[Samba] Setup and configure file shares with Windows ACLs
hlangos-samba at innominate.com
Wed Jun 25 07:25:37 MDT 2014
On 06/25/14 14:21, steve wrote:
> On Wed, 2014-06-25 at 13:57 +0200, Henrik Langos wrote:
>> When reading the wiki page about setting up new shares there is some
>> information missing.
>> The information I am missing most here is which posix.1 ACLs to set
>> after creating the shares directory.
>> There is only
>> # mkdir -p /srv/samba/Demo/
>> but on my system that will create a directory that is owned by root:root
>> and have 0755 permissions.
>> Not very helpful as trying to configure the Windows ACLs later gets a
>> "permission denied" error.
> If you want to use this method, you must map the user who us
> manipulating the security tab to root on the file server.
I don't like that approach as it changes the mapping for that user
and thus his access to every other file on that server.
Also: Imagine you have to set up a share for a customer support
department and the the support manager (or rather his more
tech savvy intern) should manage the access to their share.
I wouldn't want to map the support manager (let alone an
intern) to root on my file server, not even temporarily,
would you? :-)
> The easiest way to create the acls is to have winbind running on the
> file server and use the names of the domain objects themselves to
> prepare the initial permissions on the share. Once you're in _then_
> change anything fancy you may need in windows.
Thats what I am trying to do.
I see two ways to get there:
A) Set the initial posix.1 user:group and permissions as close as
possible to the intended result and only make some necessary changes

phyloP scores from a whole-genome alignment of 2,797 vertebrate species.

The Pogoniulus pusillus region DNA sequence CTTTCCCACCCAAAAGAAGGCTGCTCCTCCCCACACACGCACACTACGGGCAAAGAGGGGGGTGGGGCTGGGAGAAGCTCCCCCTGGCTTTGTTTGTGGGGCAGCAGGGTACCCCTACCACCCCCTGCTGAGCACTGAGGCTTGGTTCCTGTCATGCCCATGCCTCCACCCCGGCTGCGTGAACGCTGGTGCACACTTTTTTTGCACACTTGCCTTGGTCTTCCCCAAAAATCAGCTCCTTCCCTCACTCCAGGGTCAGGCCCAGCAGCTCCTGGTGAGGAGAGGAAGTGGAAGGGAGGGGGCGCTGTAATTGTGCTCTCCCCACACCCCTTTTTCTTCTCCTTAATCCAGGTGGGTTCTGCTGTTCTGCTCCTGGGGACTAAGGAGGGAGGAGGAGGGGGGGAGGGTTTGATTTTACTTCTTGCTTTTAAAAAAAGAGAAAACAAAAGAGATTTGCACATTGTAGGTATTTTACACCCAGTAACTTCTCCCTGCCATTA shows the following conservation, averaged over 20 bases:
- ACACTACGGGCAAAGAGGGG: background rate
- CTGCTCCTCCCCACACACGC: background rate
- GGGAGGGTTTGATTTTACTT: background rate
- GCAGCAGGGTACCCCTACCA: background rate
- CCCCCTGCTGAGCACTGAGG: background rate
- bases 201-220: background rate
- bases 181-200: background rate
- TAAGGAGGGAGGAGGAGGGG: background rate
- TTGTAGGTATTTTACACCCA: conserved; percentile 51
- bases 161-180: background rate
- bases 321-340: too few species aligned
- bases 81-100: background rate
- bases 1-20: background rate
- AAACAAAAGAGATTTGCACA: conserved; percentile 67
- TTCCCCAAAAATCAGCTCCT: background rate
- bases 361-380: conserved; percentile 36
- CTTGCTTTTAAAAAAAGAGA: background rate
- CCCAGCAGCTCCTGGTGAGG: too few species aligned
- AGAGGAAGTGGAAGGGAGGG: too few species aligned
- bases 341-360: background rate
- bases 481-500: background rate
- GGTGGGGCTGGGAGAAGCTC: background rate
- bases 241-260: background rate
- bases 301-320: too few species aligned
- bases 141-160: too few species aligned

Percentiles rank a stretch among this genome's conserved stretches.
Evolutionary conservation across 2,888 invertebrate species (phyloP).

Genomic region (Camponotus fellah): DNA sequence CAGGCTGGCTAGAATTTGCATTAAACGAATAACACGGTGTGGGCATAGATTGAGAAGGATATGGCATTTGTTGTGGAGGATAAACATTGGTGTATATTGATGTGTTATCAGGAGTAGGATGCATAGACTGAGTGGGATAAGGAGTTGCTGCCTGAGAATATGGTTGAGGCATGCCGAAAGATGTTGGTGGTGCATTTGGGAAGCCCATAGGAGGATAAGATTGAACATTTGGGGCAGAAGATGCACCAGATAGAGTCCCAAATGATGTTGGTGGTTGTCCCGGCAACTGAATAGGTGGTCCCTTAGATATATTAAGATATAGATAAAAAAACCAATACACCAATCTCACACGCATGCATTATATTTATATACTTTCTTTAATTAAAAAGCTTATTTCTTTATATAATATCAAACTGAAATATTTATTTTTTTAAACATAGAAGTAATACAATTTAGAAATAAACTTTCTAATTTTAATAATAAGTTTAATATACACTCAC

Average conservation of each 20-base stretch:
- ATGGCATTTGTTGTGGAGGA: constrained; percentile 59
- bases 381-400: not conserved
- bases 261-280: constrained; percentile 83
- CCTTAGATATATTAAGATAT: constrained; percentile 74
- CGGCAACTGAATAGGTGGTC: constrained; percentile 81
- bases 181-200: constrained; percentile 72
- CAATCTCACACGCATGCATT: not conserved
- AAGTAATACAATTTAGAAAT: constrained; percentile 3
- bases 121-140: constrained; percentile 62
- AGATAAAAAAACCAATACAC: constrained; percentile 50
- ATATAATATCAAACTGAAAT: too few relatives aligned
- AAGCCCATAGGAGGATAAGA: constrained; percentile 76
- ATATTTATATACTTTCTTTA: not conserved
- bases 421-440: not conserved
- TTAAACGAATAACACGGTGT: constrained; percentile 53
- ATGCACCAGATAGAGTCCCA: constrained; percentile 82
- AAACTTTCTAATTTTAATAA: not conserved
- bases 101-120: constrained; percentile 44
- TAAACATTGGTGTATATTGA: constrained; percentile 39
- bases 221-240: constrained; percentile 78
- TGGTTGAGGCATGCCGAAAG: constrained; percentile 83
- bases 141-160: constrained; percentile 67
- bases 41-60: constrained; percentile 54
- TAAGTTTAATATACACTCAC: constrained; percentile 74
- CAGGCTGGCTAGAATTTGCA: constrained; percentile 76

to the ACLs using windows.
B) Set those initial permissions to a minimum ( rwx------ root:root ??
and manually add the extended ACLs with "setfacl" so that you
can take over management of the ACLs with windows.
I have tried out some things and it seems that samba will not chown or
a directory once it is created. So even if in windows I take away the
access to a
directory from "Domain Users" and give it to "Domain Admins", the
posix.1 group of
that directory will still be "Domain Users". And in the plain "ls -l"
view the group will
still have "rwx" permissions. Only if I look into the extended ACLs, I
can see that
"Domain Users" have "---" permissions.
Now the following scenario makes me think that A might be a bad idea.
If I set the initial posix ownership to some numeric user:group that is
known to windows, then I delete the user and group in windows and later
create a new user and group that happen to get the same mapping, those
new user and group would inherit the old files, wouldn't they? This is
the the same as in Linux if you reuse a uid number, but in Linux I have
a better "feeling" of control about that mapping process.
Or maybe I am just too paranoid :-)
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